However, in the other two cases, Kalita’s bail applications were rejected at the first stage. Notably, both these applications were rejected by the same judge, ASJ Amitabh Rawat. 

Rejecting the bail application pertaining to FIR 50/2020, the lower court observed that Kalita is stated to have “instigated common Muslims to protest against the CAA,” and “she along with others poisoned the mind of Muslim community.” Given the “nature of the offence and the role being ascribed to the accused”, the court refused to grant her bail. 

Notably, when this matter was heard in appeal before the Delhi High Court, the Delhi Police admitted that they did not have any videos of Kalita delivering hate speeches.

Notably, when this matter was heard in appeal before the Delhi High Court, the Delhi Police admitted that they did not have any videos of Kalita delivering hate speeches. Justice Kait said that if Kalita had been “creating a nuisance since 2019”, the police should have collected some evidence against her.

On September 1, the Delhi HC granted her bail in this case. Calling her detention “unjustified”, the court observed that she had been involved in “peaceful agitation”, and the police had failed to produce any evidence of her speech instigating women of a particular community. The HC also noted that Kalita had previously cooperated with the police, and no prejudice would be caused to the investigation by her release.

The fourth bail application, relating to FIR 59/2020, was recently rejected at the first stage on August 28. The subsequent sections of this article will critique the court’s reasoning therein. 

Invoking UAPA Provisions

FIR 59/2020 alleges that the riots in Delhi were a result of a preplanned, multi-layered, and deep-rooted conspiracy. 

During the bail hearing, Advocate Adit Pujari, appearing for Kalita, argued that stringent bail provisions would not be attracted, since provisions of the Unlawful Activities (Prevention) Act (UAPA) have been incorrectly invoked in the present case.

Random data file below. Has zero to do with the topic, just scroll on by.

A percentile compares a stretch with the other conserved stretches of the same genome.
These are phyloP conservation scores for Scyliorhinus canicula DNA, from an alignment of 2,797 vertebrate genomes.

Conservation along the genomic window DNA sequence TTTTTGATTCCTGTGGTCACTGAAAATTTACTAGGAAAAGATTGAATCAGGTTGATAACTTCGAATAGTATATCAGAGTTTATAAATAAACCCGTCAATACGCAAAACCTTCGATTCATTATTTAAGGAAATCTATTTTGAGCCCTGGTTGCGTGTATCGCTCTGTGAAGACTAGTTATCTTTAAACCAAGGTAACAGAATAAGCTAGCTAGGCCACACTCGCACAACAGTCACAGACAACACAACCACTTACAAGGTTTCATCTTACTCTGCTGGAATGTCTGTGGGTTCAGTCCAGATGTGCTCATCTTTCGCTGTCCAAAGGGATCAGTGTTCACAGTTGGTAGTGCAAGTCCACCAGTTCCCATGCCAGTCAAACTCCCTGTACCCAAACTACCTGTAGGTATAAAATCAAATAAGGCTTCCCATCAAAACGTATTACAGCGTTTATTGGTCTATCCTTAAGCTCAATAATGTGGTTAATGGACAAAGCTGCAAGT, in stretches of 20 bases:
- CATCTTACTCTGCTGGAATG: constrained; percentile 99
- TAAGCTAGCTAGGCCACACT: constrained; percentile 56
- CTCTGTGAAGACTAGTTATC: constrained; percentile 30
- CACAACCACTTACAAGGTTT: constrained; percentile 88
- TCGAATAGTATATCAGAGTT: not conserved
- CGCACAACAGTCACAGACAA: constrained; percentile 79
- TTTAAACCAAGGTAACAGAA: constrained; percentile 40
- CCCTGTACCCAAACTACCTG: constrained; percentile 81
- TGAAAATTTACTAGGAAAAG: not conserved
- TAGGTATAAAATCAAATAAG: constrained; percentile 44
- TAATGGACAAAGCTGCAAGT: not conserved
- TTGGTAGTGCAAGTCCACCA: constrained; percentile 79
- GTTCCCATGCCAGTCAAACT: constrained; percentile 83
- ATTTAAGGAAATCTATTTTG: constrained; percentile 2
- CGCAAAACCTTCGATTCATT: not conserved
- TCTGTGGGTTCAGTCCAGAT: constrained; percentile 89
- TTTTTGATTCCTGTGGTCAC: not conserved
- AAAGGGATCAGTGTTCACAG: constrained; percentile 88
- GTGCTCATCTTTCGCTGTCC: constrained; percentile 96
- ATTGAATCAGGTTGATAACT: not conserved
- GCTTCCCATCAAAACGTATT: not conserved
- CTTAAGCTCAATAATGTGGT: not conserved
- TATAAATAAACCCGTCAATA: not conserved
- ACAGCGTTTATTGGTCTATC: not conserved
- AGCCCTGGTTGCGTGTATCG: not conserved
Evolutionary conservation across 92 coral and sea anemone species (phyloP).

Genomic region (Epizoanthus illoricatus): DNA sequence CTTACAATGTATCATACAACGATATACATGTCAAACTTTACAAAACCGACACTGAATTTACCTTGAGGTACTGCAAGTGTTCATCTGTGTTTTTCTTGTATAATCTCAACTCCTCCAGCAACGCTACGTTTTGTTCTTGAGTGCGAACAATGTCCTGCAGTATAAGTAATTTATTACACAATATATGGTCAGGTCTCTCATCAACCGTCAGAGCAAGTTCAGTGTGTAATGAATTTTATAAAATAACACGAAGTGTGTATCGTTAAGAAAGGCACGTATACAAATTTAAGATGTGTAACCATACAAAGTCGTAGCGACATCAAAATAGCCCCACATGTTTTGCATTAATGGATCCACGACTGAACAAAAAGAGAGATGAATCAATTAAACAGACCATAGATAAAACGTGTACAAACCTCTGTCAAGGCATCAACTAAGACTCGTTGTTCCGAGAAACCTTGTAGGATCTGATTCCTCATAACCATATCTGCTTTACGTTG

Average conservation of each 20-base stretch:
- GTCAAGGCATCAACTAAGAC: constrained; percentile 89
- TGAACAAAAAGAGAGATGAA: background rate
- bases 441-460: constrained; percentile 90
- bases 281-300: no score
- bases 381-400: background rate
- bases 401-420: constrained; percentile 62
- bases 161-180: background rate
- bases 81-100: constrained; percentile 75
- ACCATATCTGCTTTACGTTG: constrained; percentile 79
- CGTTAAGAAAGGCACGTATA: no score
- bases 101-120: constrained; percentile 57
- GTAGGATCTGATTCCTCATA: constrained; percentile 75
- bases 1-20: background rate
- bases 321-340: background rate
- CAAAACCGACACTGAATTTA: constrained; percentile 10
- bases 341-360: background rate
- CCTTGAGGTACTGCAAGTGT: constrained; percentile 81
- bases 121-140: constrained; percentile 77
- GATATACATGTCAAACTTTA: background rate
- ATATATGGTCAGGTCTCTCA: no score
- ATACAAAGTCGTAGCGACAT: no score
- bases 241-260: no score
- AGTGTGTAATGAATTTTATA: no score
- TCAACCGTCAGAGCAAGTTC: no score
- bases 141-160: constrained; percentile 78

This contention was repelled by the Special Public Prosecutor, Amit Prasad, who argued that Kalita played an important role in the spreading of riots by way of roadblocks, hate speeches, and instigating protesters to get violent against the government of India.

This FIR 59/2020 has been described by The Wire as a “blank cheque” that can be used by the police to target whomever they want, whenever they want. 

Agreeing with the prosecution, the court held that provisions of the UAPA had been correctly invoked. 

The first concern here is that the court overlooked the nuance in Kalita’s argument. Section 13 of the UAPA (read with Section 2(o)) punishes causing “disaffection against India”. This is not the same as causing disaffection against the government. By protesting against the CAA, Kalita was merely expressing her dissent against governmental legislation – which is a constitutionally protected right under Article 19(1)(a). 

This certainly cannot be regarded as causing “disaffection against India”.

Second, the UAPA provisions invoked under FIR 59/2020 don’t just include causing disaffection against India (S.2 (o) read with S.13) but also terrorist activities (Sections 16, 17, and 18). It was not sufficient for the court to hold that a prima facie case is made out against Kalita under Section 13, without adjudicating the validity of invoking other provisions of the UAPA. This is because these other provisions carry punishments as severe as life imprisonment and death. 

Additionally, it is only when a prima facie case is made out under the offences related to terrorist activities that the stringent bail conditions of the UAPA apply (as per Section 43D(5) of UAPA) In the absence of the prosecution proving a prima facie case of Kalita’s involvement in terrorist activities (as defined under the UAPA), it was erroneous for the court to apply stringent bail standards, as opposed to the regular norms governing bail. 

Appreciation of Evidence

The lower court held that there were reasonable grounds for believing that Kalita was involved in a conspiracy which led to riots. In reaching this conclusion, the court relied on statements of witnesses and statements or acts of her alleged “co-conspirators”. 

However, Kalita’s counsel had argued that the police were relying upon witness statements without any corroboration. It was argued that the prosecution had failed to file any videos to substantiate their claim regarding Kalita’s presence in the conspiracy.